The other day I was talking to my brother about my experience thus far with this whole self-publishing venture. Well, I say “talking to”, but it would probably be more accurately described as “jabbering at”.
See, I was excited. A couple of days earlier, To the North had received its first ever review from somebody I don’t actually know in real life. I’d logged into Goodreads to discover, rather unexpectedly, that one of my giveaway winners had given it 5 stars.
And honestly, it isn’t just about the high rating. I would have been just as stoked if he gave it 3 or 4 stars (admittedly, probably not as stoked if he gave it less than that). What really made me so excited was just that somebody outside of my immediate sphere of influence had done something to start spreading the word about the book!
That’s the heart of my marketing strategy – try to reach a few people outside of my bubble, hope that they enjoy the book enough to tell at least one person inside their bubble, and let it slowly spread from there. Patience is the name of the game.
Self-publishing is huge. There were over a million books self-published in the U.S. last year, and a huge portion of those were done as ebooks through Amazon. As such, there is an entire industry devoted to promising self-publishers fame and glory through independent book promotion. These efforts range from all-out scams to barely legitimate. Most promise reviews on book blogs in exchange for cash, claiming that these review aggregate sites have thousands of followers who rely on them to discover new books to read.
I’m skeptical, at best. I’ll admit, part of me has wondered from time to time if something like that would be worth it. I googled a few of these promotion services, perused a few threads about the process on the Kindle author boards. But I’ve found nothing to suggest that it would actually work. In fact, I strongly suspect that most of the people who follow these independent promotion sites are self-publishers themselves, who are less interested in finding other books to read than they are in promoting their own. It’s just an echo chamber.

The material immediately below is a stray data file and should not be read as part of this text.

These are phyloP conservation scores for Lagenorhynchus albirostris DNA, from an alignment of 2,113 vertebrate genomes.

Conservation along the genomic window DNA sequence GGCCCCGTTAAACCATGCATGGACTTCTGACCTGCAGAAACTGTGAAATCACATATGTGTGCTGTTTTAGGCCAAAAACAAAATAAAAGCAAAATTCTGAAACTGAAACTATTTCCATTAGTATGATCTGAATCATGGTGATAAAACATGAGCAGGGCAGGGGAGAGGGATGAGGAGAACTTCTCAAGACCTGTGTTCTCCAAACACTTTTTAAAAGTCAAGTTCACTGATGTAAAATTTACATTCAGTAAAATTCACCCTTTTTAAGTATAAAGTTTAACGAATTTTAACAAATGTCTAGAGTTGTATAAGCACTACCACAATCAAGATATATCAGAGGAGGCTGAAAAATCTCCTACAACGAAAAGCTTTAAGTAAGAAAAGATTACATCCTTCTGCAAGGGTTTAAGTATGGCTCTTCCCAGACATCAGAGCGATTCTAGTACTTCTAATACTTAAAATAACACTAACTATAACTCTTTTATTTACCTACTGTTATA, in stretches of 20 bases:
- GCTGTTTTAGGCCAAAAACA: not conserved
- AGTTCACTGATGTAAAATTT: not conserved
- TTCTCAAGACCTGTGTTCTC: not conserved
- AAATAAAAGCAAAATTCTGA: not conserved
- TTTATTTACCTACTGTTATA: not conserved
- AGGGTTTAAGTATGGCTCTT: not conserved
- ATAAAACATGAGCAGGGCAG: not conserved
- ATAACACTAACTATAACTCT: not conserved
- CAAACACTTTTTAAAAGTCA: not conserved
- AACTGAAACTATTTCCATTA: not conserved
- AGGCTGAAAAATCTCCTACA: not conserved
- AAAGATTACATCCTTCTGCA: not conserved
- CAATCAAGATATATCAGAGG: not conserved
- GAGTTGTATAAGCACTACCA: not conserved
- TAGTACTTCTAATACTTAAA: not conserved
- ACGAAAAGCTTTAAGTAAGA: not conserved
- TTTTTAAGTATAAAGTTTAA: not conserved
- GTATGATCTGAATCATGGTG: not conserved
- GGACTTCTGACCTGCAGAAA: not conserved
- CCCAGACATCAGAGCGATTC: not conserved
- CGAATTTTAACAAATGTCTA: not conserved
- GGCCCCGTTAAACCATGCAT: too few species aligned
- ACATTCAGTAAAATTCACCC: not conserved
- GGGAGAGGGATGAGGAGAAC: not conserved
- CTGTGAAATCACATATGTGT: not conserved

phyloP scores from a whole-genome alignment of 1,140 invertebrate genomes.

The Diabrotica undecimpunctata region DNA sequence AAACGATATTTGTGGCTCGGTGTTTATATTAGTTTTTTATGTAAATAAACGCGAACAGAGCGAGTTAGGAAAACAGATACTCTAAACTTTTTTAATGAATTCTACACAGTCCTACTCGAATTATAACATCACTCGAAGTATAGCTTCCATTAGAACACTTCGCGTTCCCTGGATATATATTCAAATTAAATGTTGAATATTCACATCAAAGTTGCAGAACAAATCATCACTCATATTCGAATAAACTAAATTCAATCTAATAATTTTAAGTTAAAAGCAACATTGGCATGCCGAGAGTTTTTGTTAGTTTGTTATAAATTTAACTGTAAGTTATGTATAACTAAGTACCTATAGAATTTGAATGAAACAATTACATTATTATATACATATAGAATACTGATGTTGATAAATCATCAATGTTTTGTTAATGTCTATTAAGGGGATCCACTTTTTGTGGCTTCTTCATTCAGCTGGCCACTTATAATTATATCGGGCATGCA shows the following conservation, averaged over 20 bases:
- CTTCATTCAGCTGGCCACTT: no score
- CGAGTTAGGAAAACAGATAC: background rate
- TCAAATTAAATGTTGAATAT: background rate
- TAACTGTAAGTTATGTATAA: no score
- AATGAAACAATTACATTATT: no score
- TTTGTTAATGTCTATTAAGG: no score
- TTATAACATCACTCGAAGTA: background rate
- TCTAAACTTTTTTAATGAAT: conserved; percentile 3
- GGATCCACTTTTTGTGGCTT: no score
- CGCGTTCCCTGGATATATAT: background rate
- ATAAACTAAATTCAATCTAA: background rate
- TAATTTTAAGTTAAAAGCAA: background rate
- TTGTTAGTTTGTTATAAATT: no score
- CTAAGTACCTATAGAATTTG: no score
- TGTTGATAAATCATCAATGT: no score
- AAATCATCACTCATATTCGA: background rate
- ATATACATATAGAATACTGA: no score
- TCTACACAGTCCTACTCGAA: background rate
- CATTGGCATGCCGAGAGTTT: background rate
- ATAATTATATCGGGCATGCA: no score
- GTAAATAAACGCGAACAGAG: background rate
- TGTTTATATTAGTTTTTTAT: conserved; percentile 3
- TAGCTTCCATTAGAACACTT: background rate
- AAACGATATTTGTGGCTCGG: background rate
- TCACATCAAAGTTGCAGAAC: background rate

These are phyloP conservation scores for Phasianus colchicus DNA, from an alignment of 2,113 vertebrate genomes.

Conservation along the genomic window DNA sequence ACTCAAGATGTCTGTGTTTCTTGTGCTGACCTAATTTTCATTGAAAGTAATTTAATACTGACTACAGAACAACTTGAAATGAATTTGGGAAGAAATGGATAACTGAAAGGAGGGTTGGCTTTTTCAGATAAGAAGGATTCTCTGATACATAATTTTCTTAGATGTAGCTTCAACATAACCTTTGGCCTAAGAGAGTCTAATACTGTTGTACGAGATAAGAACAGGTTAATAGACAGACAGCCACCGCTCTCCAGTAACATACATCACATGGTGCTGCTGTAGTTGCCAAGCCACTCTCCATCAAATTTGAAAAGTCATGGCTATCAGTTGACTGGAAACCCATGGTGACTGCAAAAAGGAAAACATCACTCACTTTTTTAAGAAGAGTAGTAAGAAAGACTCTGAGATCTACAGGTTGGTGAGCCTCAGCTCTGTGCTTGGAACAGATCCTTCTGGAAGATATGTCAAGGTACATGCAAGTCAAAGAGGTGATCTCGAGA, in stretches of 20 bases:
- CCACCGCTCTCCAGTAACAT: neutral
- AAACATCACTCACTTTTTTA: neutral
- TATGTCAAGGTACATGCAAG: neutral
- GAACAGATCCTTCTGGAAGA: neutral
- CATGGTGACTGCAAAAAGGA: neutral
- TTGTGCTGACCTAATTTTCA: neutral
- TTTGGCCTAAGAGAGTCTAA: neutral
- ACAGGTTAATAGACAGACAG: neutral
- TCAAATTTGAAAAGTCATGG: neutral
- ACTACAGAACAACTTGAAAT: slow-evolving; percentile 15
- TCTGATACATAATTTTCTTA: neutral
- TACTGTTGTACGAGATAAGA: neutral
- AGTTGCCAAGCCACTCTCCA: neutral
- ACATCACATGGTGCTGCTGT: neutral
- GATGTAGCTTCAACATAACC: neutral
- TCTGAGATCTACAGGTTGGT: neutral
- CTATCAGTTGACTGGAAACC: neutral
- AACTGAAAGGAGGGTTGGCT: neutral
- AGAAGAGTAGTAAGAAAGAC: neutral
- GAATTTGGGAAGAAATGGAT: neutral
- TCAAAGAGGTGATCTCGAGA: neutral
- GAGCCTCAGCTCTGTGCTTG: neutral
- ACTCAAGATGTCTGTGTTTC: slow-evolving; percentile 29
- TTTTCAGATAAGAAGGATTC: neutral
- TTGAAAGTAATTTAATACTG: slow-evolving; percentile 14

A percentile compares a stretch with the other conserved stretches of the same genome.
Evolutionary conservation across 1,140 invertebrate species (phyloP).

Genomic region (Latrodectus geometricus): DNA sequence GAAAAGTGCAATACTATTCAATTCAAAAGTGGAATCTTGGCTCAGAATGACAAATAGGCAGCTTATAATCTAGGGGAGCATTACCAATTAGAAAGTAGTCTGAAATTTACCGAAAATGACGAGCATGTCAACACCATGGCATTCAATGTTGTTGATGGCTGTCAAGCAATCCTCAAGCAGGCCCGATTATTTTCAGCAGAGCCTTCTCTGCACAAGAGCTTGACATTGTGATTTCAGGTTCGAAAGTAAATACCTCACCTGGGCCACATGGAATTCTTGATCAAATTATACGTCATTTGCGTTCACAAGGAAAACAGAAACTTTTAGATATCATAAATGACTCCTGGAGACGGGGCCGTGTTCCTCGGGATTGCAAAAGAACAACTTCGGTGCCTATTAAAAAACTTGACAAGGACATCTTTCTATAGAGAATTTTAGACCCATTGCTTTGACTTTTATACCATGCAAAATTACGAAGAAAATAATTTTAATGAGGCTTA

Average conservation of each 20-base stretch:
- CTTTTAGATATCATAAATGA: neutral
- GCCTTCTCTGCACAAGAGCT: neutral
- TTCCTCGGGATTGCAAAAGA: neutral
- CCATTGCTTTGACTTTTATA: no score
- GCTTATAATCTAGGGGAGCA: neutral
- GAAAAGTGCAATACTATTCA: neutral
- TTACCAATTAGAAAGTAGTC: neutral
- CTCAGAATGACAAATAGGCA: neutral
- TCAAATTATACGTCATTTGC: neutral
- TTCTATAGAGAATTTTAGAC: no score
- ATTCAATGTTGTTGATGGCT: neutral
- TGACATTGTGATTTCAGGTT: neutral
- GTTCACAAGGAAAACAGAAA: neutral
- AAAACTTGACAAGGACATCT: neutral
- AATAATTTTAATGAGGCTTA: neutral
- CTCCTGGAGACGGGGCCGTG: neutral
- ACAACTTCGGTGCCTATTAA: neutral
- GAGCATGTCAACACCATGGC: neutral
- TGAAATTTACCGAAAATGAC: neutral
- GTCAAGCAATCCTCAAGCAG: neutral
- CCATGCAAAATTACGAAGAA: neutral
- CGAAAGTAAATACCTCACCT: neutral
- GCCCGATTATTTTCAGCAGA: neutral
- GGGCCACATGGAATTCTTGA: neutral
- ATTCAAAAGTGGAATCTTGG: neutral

In my opinion, there’s a far better way to do it: write good books. Write something people like, and hope they like it enough to tell somebody else about it. Traditional advertising doesn’t work for books. Unless you are a well-known author or you’re writing for a very niche market, people aren’t going to pick up your book just because they see an ad for it.
When I was talking to jabbering at my brother about this, I was through the roof excited because that first Goodreads rating was, in my eyes, the first step toward the goal I had hoped to reach by the end of the year: steady organic sales. By this, I mean people I don’t know buying the book just because they see it on Amazon or Goodreads or B&N or whatever and it looks interesting to them – and enough of them buying it that it stays near enough the top of the rankings to be visible to other passersby.
I knew strangers had copies of the book – between my Goodreads giveaway and the Kindle free days, I’ve given away about 25 or so to people I don’t know. But this Goodreads review last week was the first feedback I’d received from any of them, the first proof that someone had actually read the book – and, bonus, he liked it!
And just in the last few days, I’ve found more tiny little nuggets of happiness. Somebody on Tumblr recommended To the North to their followers in a shortlist that included some pretty amazing books. Like, they put me on a list along with William Goldman and Dostoevsky. And sure, it’s just one random person’s random Tumbl, but it’s exciting to think that somewhere in the world there’s a person who, when asked to recommend some books to read, thought to include mine.
I went into this whole self-publishing thing with the expectation that it would take at least two years before any of it really paid off, financially speaking, if at all. I’m still certain that’s the case. But two months after I released my first novel, I’m really fucking happy with what’s happened so far. I’m so glad I finally gathered the courage to just take the plunge and try this whole “writing books” thing.